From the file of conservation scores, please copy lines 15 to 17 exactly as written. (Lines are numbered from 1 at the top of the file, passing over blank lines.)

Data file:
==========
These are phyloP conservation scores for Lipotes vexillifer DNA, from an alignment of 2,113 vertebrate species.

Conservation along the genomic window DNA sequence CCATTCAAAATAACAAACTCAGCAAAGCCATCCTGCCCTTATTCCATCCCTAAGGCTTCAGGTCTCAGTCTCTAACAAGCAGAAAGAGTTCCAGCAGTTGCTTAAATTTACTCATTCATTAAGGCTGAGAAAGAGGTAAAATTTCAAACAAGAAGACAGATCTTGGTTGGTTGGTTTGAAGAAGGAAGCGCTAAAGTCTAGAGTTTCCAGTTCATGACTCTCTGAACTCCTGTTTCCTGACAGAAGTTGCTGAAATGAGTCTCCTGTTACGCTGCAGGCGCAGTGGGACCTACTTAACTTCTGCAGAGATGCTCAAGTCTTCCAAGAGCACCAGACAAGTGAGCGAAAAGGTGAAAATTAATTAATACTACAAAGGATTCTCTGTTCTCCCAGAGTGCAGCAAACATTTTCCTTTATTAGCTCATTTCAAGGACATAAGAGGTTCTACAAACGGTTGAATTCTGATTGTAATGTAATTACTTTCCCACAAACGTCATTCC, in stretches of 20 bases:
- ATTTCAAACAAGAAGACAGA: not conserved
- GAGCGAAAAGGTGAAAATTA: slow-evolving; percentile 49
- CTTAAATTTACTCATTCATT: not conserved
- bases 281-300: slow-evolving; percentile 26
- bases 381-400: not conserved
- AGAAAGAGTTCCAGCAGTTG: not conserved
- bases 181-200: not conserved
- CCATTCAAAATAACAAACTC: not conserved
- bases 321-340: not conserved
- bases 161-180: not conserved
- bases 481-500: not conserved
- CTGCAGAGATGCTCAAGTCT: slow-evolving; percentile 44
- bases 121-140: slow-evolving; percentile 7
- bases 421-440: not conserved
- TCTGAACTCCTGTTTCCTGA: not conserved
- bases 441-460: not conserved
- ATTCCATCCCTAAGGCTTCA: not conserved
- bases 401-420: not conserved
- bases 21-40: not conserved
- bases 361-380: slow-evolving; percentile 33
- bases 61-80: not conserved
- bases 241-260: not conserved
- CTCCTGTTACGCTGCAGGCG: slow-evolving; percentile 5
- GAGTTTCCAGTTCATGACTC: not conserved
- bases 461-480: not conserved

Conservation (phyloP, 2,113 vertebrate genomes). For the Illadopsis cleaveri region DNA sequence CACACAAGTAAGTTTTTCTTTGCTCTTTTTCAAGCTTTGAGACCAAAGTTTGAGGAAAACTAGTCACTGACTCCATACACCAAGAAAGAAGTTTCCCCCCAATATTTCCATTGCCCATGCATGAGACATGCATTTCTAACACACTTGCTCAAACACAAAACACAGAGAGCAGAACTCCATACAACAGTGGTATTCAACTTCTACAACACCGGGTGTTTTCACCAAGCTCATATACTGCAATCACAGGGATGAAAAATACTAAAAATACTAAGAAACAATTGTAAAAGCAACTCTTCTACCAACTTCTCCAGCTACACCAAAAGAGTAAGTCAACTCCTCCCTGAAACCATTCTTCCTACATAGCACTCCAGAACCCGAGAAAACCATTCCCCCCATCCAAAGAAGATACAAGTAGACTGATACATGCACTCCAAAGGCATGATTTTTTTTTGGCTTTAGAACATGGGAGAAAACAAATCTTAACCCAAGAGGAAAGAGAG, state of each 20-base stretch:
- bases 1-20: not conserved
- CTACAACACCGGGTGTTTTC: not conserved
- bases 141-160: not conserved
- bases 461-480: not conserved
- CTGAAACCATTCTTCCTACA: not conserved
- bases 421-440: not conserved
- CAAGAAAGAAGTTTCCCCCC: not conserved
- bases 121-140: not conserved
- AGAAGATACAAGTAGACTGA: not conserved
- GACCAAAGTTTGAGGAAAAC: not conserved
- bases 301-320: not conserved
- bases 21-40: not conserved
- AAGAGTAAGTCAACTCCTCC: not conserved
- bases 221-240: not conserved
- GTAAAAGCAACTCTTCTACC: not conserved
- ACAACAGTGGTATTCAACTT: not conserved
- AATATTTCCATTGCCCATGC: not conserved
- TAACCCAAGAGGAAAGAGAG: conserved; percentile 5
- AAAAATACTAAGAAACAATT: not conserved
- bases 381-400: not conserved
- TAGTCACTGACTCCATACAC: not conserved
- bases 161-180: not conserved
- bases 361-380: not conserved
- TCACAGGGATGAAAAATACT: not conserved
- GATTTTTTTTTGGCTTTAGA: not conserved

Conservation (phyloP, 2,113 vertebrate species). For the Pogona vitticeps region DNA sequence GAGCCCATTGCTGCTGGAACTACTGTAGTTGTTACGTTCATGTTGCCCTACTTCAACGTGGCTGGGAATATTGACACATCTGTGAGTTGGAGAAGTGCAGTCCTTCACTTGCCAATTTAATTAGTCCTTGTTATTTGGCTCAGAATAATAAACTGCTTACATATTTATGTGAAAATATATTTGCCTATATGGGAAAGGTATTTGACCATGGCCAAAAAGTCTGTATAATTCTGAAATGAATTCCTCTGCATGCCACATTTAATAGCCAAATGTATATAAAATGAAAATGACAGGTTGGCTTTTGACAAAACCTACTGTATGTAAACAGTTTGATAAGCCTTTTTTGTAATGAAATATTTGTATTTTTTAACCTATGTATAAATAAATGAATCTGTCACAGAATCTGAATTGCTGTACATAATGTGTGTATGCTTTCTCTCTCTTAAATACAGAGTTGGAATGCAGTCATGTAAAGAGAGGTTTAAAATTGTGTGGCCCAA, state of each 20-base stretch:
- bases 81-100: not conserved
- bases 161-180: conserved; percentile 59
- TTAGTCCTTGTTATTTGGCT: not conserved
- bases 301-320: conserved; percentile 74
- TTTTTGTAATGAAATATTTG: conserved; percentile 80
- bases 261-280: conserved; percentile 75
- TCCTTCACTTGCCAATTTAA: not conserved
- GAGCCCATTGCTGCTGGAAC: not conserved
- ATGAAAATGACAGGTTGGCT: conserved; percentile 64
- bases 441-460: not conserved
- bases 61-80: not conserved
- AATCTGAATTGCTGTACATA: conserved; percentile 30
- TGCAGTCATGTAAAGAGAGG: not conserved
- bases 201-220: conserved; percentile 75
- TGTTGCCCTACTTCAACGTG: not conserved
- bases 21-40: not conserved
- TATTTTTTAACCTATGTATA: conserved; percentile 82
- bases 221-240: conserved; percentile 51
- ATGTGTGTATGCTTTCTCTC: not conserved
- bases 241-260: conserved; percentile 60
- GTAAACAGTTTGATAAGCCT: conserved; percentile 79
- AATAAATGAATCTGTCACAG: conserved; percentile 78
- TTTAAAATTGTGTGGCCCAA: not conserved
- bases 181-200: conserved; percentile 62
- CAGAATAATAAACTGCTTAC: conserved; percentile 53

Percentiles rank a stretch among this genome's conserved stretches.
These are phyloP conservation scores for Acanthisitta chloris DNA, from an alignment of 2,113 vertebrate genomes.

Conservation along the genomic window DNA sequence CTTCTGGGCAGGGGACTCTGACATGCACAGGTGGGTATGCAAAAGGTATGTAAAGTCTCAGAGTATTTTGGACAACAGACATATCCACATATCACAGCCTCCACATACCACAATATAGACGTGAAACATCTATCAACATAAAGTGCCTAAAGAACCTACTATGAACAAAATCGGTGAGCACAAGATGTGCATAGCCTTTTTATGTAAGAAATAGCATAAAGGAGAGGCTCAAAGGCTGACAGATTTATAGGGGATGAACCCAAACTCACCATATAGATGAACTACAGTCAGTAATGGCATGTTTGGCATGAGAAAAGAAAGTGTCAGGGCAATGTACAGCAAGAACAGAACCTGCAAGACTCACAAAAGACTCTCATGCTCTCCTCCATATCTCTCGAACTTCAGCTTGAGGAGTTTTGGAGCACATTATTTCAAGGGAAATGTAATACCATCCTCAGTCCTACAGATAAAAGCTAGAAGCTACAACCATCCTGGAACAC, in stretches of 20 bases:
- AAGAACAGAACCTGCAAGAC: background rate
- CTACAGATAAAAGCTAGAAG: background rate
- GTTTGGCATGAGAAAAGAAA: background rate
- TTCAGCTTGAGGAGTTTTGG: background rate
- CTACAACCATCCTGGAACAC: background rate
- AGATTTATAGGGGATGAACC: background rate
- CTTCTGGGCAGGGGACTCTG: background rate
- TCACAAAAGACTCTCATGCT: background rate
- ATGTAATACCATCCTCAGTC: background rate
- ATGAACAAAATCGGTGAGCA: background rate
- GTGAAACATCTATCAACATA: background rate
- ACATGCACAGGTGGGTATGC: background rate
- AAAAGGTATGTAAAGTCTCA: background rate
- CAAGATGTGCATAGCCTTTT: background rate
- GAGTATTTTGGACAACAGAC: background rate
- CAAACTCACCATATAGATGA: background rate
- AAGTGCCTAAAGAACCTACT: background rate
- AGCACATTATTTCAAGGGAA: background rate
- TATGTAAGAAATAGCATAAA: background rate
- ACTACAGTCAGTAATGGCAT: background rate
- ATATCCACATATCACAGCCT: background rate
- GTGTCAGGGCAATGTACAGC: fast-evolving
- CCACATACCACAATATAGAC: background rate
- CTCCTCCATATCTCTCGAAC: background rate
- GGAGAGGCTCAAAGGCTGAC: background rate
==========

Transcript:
- bases 121-140: slow-evolving; percentile 7
- bases 421-440: not conserved
- TCTGAACTCCTGTTTCCTGA: not conserved